Thursday, 18 October 2018
Matters of Public Importance
Rural and Regional Australia
At a time when people in the bush are looking for stability, the member for New England follows in the footsteps of his friend and colleague the member for Warringah, providing only doubt and destabilisation. We all heard his recent comments in the media almost daring his fellow National Party members to offer him his old job back—'Come on, I'm up for it; I'd be good.' I looked at him today when he was standing in the chamber to answer the question posed by the member for Hunter. You could see it was almost like a job interview—a role-play for: 'If you had me back, this is how great I can be. Look at what you're missing. Come on, give me a second chance.' Will they give him a second chance? That is the big question. To be frank with you, what a joke. Their constituencies deserve better. Some of the poorest areas in our country are so sadly represented by people who are, quite frankly, just prepared to accept any sort of crumb of leadership.
Let's talk about the many failings of the Liberal-National coalition when it comes to rural and regional Australia. There are the cuts to school funding. They might talk about 'record money being spent'—well, of course the population goes up and the funding goes up, but that just goes up by way of people being born. The higher the population, the more kids there are going to school. It's not actually about real increases to funding for education. And, as was mentioned before, every cut to schools impacts regional and rural schools far more than their city cousins.
Cuts to hospital funding and freezes to the Medicare rebate hurt people in the regional and rural areas far more than people in the cities. We already know there are people with a major health condition, such as cancer, for example. We all know plenty of people who are trying to battle that insidious disease. Well, those living in regional and rural areas have poorer survival rates than those living in the major cities. The further patients living with cancer are from the major cities, the more likely they are to die within five years of contracting cancer. That's totally unacceptable. How can this government continue to navel-gaze when the people of the bush, quite truthfully, are dying from a preventable disease? It's far more serious than the charades put forward in this place.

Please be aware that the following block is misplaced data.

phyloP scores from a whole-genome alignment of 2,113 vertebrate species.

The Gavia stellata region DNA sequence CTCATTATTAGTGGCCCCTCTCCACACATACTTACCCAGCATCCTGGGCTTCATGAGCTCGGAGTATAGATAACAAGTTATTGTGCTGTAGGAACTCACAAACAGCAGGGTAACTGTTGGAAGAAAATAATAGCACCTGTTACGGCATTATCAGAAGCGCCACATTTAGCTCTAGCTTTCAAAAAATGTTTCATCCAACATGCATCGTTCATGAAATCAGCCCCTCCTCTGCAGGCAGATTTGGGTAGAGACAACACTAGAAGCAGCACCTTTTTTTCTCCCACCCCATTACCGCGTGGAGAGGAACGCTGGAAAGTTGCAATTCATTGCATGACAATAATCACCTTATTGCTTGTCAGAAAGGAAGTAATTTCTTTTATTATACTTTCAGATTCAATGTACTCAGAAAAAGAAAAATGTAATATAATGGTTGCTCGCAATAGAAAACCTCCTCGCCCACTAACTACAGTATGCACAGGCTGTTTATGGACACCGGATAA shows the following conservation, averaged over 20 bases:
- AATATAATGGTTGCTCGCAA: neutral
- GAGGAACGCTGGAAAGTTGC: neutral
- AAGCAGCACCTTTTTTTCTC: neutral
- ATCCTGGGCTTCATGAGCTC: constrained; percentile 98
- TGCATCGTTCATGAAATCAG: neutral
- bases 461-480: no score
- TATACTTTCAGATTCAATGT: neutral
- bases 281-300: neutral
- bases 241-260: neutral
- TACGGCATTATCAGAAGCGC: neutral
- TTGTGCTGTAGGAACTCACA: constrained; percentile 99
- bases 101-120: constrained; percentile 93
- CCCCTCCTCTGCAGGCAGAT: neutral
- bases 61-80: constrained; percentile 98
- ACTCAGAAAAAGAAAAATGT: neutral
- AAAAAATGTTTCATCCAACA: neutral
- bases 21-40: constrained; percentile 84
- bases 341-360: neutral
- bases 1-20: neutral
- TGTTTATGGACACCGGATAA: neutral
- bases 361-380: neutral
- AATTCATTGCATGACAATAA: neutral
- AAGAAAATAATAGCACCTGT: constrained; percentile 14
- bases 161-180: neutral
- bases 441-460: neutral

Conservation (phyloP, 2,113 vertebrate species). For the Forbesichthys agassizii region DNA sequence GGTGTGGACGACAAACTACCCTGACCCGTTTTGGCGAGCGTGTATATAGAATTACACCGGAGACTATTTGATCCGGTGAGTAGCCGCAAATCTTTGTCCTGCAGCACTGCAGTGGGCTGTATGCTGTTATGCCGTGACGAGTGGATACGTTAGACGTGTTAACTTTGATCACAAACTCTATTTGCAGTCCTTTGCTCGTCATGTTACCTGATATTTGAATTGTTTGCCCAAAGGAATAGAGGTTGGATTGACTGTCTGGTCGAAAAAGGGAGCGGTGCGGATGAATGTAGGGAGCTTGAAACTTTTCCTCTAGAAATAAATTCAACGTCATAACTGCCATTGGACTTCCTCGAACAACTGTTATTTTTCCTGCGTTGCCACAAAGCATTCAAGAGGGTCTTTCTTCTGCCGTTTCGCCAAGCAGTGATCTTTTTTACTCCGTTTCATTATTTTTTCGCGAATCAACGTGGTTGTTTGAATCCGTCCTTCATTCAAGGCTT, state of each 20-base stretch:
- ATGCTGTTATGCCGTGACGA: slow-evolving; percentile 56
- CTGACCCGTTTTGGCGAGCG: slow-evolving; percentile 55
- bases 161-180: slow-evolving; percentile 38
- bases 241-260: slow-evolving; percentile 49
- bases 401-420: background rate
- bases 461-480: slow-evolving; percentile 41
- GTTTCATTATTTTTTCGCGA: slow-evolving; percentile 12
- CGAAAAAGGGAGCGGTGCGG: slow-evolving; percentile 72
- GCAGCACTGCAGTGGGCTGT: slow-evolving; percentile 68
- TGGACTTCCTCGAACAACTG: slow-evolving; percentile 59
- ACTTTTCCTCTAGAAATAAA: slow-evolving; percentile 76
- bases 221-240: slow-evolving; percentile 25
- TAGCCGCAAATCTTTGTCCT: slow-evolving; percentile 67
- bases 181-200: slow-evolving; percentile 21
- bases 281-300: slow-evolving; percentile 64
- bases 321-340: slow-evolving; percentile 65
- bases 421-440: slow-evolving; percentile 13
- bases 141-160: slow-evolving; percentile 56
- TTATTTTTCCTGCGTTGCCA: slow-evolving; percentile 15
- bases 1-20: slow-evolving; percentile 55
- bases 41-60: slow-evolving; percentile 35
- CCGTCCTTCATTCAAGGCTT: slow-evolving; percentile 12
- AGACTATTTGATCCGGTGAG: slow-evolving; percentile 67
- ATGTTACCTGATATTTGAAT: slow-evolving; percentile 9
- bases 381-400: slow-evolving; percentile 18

Of course, the other big white elephant in the room is the NBN. We hear them joking about, 'When you had it, there were no complaints.' We thought of it, we rolled it out, and we would have administered it at a far higher standard than anyone in this joke of a government has ever done. It is the greatest infrastructure project this nation has seen in many decades.
While we're talking about infrastructure: I was privileged to be the deputy chair of a joint select committee put up to look at decentralisation and regional development. I can tell you that we travelled the country, and people from the regions were begging for decent infrastructure. Local government organisations were coming, looking not only for cash but also for creative ideas from a good government to really put some energy and some employment back in the region. Sadly, they are begging for that. Quite interestingly, I can't help but note that, in my tenure as deputy chair, I saw three chairs come through that committee. They were being promoted, demoted and moved all about this unstable government at a rapid rate. One of the most interesting points I did note from that was—if you remember back to April 2017—a dictum put forth from the then minister for regional Australia, Fiona Nash. She said that she was writing to every department to ask why they shouldn't decentralise and that they were going to have to respond by August. Well, 12 months has gone by since that—